Leonberger Care

The Leonberger dog breed (often called the Leo for short) is a gentle, playful--and gigantic!--breed that is probably the largest "companion dog" on the planet. These big, easygoing animals are beloved around the world, in part because they don't require a huge amount of care.

Below you'll find plenty of details on caring for a Leonberger: puppy development, exercise needs, diet and nutrition, and more. For answers to your questions about owning a Leo, keep reading!

Leonberger Breed Development

As a giant-sized breed, Leonberger puppy development typically spans 18-24 months from birth to full maturity.

Physical Development: Leo puppies grow rapidly in height and length for the first 7-8 months, then those growth rates slow somewhat while the adolescent "fills out" by gaining muscle mass and fat. A Leonberger normally reaches its full adult size (an average of 28 inches at the shoulders in height and 140 pounds in weight) by about 12 months of age.

Social Development: Leo pups develop steadily: they reach adolescence at about seven months, sexual maturity at 10-11 months, and full mental maturity at about 20 months (though some may retain their playful puppylike behavior for some additional months).

For specific milestones in Leonberger development, refer to the chart below:

Leonberger Exercise Needs

Due to this breed's giant size (and an accompanying tendency for becoming overweight) and a history as a working animal, Leonberger exercise requirements are fairly high. Luckily, these dogs are versatile and enthusiastic, so they'll gladly participate in a variety of activities--swimming, hiking, and even field trials--you undertake! They also make good jogging companions.

The typical adult Leo, depending on its age and overall activity level, will need at least an hour of proper exercise per day, which you can fulfill with a couple of good walks and a play session. You can start exercising your Leo puppy at three months of age by taking it on short (10-minute) walks, then increasing the walks' length and frequency as the puppy grows.

A few things to keep in mind when exercising your Leonberger: first, puppies younger than nine months old shouldn't participate in activities that include a lot of jumping, running, and navigating of stairs, as doing so can injure their still-developing joints and bones. And regardless of age, it's best to keep your Leo leashed when in public. While not aggressive at all, these dogs do have high prey drives, and will instinctively chase interesting-looking critters--squirrels, birds, even small dogs--if given the chance; a leash will help you control your Leo if it spots a "chase-worthy" animal. Even when exercising your Leo in your own yard, the area will need to be securely fenced to keep the dog from running off if it sees a critter. Leos also form deep bonds with their owners, so they'll be much more likely to participate in exercises you do together. (Putting your Leo out in the yard to exercise alone, in other words, won't do any good; the dog is likely to just lie in the shade waiting to be let back in!) And finally: these big dogs and their thick double coats tend to overheat easily in hot weather, so it's best not to exercise your Leo in sweltering temperatures.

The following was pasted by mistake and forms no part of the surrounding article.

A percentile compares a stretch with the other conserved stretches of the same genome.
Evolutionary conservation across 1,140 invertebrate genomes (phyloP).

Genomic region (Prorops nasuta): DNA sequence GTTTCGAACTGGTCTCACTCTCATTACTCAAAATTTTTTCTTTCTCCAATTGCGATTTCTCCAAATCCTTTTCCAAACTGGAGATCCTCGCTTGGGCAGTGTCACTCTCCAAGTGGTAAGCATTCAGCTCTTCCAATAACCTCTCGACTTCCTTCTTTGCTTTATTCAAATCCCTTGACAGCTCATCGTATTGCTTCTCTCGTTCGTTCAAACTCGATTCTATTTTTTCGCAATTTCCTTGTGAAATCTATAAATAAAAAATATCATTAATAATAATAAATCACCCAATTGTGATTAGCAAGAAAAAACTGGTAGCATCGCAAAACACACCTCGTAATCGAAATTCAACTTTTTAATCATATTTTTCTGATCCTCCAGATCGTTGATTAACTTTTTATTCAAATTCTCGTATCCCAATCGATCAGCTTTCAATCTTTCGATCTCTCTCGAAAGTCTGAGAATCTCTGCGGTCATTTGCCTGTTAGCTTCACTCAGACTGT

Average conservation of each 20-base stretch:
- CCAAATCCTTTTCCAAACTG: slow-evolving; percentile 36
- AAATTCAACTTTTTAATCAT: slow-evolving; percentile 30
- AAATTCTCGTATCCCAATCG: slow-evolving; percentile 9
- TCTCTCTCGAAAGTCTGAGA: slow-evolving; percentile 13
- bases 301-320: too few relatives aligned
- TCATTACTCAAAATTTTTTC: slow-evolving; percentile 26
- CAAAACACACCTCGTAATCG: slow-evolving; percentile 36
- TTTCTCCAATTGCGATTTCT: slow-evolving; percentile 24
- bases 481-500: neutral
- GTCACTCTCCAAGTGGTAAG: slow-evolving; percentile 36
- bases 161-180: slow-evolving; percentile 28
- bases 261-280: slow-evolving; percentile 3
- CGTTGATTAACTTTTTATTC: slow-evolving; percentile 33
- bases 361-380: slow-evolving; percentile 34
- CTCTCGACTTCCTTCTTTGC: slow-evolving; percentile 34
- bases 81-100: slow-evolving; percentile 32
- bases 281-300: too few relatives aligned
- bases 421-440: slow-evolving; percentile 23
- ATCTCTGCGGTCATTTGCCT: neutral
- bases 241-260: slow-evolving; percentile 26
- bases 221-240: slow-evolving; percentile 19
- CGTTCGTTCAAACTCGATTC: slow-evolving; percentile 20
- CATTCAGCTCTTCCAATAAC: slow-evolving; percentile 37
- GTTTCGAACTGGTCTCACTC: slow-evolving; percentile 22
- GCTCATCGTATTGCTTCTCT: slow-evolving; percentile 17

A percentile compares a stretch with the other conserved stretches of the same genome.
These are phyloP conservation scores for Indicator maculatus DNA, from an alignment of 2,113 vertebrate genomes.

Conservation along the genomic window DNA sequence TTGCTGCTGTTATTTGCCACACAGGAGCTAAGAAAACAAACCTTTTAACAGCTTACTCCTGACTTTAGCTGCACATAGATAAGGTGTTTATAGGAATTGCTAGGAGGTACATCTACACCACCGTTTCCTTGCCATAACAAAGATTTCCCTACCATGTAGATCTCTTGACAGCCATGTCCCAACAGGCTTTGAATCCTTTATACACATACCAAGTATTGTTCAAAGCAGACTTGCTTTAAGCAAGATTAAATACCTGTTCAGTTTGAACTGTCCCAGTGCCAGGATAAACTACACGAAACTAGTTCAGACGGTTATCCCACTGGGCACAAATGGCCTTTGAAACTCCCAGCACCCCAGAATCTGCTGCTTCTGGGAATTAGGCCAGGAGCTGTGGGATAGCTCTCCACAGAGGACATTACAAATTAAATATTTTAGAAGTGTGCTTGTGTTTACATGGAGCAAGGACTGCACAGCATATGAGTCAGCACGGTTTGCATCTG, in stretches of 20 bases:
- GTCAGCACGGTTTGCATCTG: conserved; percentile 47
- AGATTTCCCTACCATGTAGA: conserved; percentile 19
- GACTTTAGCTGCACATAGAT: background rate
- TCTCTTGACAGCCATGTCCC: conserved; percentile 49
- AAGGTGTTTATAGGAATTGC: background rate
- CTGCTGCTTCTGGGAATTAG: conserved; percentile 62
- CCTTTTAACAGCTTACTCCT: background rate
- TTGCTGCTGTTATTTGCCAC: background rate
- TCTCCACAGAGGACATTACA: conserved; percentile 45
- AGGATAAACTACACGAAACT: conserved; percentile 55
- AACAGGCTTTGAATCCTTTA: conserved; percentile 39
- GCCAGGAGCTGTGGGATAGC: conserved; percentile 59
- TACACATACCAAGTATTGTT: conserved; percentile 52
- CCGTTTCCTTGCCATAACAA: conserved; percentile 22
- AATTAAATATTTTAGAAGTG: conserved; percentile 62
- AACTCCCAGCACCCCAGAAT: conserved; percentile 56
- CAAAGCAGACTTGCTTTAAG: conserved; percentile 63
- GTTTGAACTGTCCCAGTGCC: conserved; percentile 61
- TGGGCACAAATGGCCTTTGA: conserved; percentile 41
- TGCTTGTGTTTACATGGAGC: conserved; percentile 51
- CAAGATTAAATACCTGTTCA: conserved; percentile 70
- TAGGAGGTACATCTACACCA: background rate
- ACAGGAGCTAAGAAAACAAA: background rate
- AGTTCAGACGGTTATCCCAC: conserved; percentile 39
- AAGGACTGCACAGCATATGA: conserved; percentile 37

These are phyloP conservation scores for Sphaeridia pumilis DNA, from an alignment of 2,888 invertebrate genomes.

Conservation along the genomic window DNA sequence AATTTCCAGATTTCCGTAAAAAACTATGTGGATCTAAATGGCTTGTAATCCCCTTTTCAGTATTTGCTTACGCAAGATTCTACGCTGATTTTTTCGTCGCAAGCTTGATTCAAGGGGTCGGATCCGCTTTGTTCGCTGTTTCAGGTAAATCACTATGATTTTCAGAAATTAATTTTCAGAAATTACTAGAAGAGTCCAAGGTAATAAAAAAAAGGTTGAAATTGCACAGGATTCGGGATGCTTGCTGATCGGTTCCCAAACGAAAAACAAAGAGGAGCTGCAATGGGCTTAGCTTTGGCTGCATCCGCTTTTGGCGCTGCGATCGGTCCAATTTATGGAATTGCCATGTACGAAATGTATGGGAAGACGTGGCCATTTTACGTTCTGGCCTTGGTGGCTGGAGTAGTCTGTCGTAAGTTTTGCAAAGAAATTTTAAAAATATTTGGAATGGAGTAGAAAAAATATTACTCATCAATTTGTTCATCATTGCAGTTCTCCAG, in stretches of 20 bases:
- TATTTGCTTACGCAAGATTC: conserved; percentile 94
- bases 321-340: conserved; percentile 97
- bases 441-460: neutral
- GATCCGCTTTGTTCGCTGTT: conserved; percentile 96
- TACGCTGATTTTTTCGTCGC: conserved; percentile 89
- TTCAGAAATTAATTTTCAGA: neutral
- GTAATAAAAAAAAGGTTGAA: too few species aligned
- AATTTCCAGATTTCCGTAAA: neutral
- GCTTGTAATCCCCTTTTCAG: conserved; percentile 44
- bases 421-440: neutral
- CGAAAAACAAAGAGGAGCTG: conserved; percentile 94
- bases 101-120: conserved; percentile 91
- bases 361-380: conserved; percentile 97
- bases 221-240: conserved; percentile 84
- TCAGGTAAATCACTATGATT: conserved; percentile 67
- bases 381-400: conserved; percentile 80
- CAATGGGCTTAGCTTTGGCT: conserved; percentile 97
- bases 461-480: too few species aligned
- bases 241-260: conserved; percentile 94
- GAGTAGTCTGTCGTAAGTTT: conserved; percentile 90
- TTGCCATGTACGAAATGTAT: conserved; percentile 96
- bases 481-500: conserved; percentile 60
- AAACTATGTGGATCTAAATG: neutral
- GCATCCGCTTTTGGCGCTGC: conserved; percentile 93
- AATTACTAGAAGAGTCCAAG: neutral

Precautions aside, it's important to exercise your Leo every single day. These dogs are both playful and task-oriented, and if bored or restless they'll become disobedient and incredibly destructive. So consistent Leonberger exercise will be good for both the dog's and your own peace of mind. A few exercise ideas:

  • Walking/Jogging: Two 20- to 30-minute walks (or 15- to 20-minute jogs) per day is a good target
  • Swimming: These dogs usually love the water; great activity for hotter days
  • Tug-of-War: Excellent indoor, rainy-day activity; use a rope or old towel
  • Canine Sports: Leonbergers excel at agility trials, cart-pulling, and other competitions
  • Hiking: Great bonding activity; bonus if you can find a remote area where the dog can be off-leash

When indoors, it's good to give your Leo access to one or more balls or chew-toys that will allow the dog to burn excess energy. It's also recommended that you establish a regular exercise schedule for the dog, such as walks after breakfast and dinner and a play period in the afternoon.